Round one: Ron DeSantis and Donald Trump launch rhetorical brawl for Republican nomination

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WASHINGTON – It's on in the GOP.

Florida Gov. Ron DeSantis is starting to fight back, verbally, against former President Donald Trump.

After months of ignoring Trump's barbs, DeSantis is engaging the ex-president over leadership, character and the ability to win elections. So begins a political battle that may dominate and decide the 2024 Republican presidential race.

"You know, you can call me whatever you want," DeSantis told television host Piers Morgan in an interview to air Thursday. "I mean, just as long as you, you know, also call me a winner.”

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Trump responded by again mangling and making fun of the governor's name – "Ron DeSanctimonious" – and saying he "is not working for the people of Florida as he should be, he is too busy chatting with a Ratings Challenged TV Host from England."

An angry GOP?

Amid the escalating Trump-DeSantis feud, Democrats are joyful and Republicans are concerned: The bickering augurs a brutal and divisive primary that could weaken Republican general election campaigns for the White House and Congress.

"There's already anger within the GOP," pollster Frank Luntz said. "But this takes it to a new level."

President Donald Trump arrives on Air Force One greeted by Governor Ron DeSantis at Palm Beach International Airport in West Palm Beach, Florida on Tuesday November 26, 2019.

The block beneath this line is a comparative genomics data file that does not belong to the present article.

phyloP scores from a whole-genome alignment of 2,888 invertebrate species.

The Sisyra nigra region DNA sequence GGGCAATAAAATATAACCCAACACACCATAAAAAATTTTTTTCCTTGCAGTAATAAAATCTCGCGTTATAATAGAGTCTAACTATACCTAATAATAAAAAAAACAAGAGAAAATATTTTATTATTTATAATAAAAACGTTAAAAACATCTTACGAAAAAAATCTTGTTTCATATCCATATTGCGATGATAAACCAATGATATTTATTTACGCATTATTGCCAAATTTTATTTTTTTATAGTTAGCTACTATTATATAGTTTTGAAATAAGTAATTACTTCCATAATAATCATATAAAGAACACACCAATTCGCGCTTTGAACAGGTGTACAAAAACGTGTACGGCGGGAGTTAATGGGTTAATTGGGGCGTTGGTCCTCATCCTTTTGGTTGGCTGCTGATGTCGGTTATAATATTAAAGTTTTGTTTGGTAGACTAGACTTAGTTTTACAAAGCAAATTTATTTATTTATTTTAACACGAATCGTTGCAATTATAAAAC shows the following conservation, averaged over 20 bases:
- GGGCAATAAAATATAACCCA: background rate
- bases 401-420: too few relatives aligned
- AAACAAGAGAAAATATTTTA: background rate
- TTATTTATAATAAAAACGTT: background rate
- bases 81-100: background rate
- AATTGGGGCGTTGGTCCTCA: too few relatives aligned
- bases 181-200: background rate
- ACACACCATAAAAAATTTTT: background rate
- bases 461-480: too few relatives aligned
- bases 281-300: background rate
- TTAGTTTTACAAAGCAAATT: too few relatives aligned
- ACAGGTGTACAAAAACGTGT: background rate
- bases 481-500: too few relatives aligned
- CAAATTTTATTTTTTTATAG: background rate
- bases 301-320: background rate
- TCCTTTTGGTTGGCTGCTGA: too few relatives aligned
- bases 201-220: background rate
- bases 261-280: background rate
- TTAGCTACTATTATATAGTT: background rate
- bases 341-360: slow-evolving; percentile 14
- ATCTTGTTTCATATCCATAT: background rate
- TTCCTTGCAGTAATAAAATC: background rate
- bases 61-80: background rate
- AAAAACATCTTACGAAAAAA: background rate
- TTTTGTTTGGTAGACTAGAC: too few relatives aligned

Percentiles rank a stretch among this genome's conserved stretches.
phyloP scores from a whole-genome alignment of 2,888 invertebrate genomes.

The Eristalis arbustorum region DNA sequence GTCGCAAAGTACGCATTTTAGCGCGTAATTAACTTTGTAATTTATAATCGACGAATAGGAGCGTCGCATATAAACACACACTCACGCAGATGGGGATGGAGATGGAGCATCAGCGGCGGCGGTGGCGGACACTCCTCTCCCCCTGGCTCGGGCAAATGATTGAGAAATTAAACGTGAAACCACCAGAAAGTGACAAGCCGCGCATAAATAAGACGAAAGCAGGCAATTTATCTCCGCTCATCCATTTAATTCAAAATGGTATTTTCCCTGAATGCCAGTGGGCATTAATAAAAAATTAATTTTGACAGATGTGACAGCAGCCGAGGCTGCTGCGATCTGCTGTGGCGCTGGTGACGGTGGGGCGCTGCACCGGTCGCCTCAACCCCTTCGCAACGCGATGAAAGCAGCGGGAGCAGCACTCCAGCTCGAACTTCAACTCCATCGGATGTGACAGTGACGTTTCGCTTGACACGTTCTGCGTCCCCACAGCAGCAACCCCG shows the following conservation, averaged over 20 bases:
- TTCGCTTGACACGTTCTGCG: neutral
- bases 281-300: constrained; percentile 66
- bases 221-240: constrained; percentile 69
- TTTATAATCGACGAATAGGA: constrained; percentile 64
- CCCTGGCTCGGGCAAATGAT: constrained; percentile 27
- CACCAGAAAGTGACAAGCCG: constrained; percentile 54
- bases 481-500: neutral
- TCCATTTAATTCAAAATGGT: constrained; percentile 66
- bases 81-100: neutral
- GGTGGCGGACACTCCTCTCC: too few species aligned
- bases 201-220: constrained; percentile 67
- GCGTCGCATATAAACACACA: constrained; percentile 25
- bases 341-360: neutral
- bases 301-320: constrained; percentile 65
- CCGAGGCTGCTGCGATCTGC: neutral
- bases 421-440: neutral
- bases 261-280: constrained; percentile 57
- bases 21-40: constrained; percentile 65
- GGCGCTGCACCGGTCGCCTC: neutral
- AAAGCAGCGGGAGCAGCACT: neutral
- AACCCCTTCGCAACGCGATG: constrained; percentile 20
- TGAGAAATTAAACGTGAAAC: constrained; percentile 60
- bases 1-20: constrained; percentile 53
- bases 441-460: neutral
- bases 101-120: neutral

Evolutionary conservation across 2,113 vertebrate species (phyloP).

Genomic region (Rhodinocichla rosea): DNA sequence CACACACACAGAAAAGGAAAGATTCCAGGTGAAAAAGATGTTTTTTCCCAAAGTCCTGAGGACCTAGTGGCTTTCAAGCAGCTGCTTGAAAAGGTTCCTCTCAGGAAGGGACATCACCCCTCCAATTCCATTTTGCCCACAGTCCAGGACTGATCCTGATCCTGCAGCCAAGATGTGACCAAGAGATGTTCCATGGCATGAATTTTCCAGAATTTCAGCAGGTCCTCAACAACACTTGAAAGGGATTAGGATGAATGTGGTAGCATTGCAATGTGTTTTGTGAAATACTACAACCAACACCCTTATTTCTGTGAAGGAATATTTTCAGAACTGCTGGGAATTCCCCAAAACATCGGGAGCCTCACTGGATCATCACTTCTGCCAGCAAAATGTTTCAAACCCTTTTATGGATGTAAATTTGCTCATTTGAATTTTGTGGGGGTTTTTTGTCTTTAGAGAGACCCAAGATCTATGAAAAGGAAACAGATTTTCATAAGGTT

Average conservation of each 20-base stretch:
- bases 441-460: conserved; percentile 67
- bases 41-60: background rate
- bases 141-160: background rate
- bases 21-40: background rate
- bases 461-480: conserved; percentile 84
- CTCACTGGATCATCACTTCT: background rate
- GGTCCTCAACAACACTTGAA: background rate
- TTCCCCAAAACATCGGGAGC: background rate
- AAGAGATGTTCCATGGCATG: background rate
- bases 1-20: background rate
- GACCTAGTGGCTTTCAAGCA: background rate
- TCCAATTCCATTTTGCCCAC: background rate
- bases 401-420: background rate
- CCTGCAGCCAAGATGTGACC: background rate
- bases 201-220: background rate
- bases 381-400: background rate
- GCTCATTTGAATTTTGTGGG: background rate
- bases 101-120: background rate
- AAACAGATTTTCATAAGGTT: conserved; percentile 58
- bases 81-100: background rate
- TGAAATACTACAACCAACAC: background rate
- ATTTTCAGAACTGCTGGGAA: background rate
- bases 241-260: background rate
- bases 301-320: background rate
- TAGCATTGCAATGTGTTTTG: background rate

President Donald Trump arrives on Air Force One greeted by Governor Ron DeSantis at Palm Beach International Airport in West Palm Beach, Florida on Tuesday November 26, 2019.

Democratic strategist Josh Schwerin said, "the longer and messier the Republican primary is, the better it is for Democrats. ... They (Republicans) are all trying to win the primary even if it means losing the general."

The issues between Trump and DeSantis are many.

Hush money, porn star

DeSantis began talking back to Trump at a time when the former president faces a possible indictment in New York City in a case that revolves around hush money payments to a former adult film star.

To be sure, DeSantis criticized the potential prosecution as politically motivated. He also felt the need to detail the sordid allegation, telling reporters that, "I don't know what goes into paying hush money to a porn star to secure silence over some type of alleged affair."


In the Piers Morgan interview, DeSantis discussed character.

"It’s not saying that you don’t ever make a mistake in your personal life, but I think what type of character are you bringing?” DeSantis said. “I think the person is more about how you handle your public duties and the kind of character you bring to that endeavor.”

DeSantis, who has not formally announced his candidacy but seems to be warming up for it, also mentioned "leadership" in a contrast with Trump.

"The way we run the government, I think, is no daily drama," DeSantis said. "Focus on the big picture and put points on the board, and I think that’s something that’s very important.”

Public Relations

Trump has responded in notably nasty way, all but accusing DeSantis of inappropriate behavior during his year as a high school teacher, never mind a total lack of evidence or allegation.